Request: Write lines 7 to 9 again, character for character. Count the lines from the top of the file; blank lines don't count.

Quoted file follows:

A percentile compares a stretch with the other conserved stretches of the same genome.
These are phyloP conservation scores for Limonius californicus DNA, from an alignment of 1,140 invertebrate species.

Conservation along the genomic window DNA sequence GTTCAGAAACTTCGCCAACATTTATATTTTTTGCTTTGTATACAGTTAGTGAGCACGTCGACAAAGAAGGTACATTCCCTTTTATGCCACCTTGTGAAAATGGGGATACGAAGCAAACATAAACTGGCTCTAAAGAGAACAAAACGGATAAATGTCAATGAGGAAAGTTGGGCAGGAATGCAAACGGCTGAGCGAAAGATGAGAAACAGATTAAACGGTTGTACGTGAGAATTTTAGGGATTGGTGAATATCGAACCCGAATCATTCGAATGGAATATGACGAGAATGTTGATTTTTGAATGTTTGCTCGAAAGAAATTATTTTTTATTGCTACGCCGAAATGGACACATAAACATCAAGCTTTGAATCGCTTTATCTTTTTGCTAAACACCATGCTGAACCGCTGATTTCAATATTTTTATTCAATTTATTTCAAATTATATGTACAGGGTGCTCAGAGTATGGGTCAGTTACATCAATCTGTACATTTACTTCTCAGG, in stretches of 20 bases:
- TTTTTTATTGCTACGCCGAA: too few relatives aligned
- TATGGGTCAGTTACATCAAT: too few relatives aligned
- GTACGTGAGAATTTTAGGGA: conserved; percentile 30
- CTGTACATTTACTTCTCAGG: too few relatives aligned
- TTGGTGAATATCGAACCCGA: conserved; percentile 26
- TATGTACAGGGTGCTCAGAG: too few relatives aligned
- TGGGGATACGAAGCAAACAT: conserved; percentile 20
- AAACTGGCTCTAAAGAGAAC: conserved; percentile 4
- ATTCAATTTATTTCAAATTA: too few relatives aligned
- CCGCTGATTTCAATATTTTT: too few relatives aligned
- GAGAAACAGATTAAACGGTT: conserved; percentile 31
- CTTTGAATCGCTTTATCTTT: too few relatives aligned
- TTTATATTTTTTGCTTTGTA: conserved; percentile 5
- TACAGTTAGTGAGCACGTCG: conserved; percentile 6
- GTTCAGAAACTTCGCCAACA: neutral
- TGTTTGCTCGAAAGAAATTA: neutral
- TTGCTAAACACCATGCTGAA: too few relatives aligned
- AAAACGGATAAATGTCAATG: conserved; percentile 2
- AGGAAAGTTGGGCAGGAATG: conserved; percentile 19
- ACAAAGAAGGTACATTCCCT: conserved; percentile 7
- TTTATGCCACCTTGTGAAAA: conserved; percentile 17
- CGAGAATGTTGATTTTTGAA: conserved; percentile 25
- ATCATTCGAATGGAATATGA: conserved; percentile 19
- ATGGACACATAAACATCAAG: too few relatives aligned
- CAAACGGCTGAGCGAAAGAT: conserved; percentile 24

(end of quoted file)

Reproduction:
- CTGTACATTTACTTCTCAGG: too few relatives aligned
- TTGGTGAATATCGAACCCGA: conserved; percentile 26
- TATGTACAGGGTGCTCAGAG: too few relatives aligned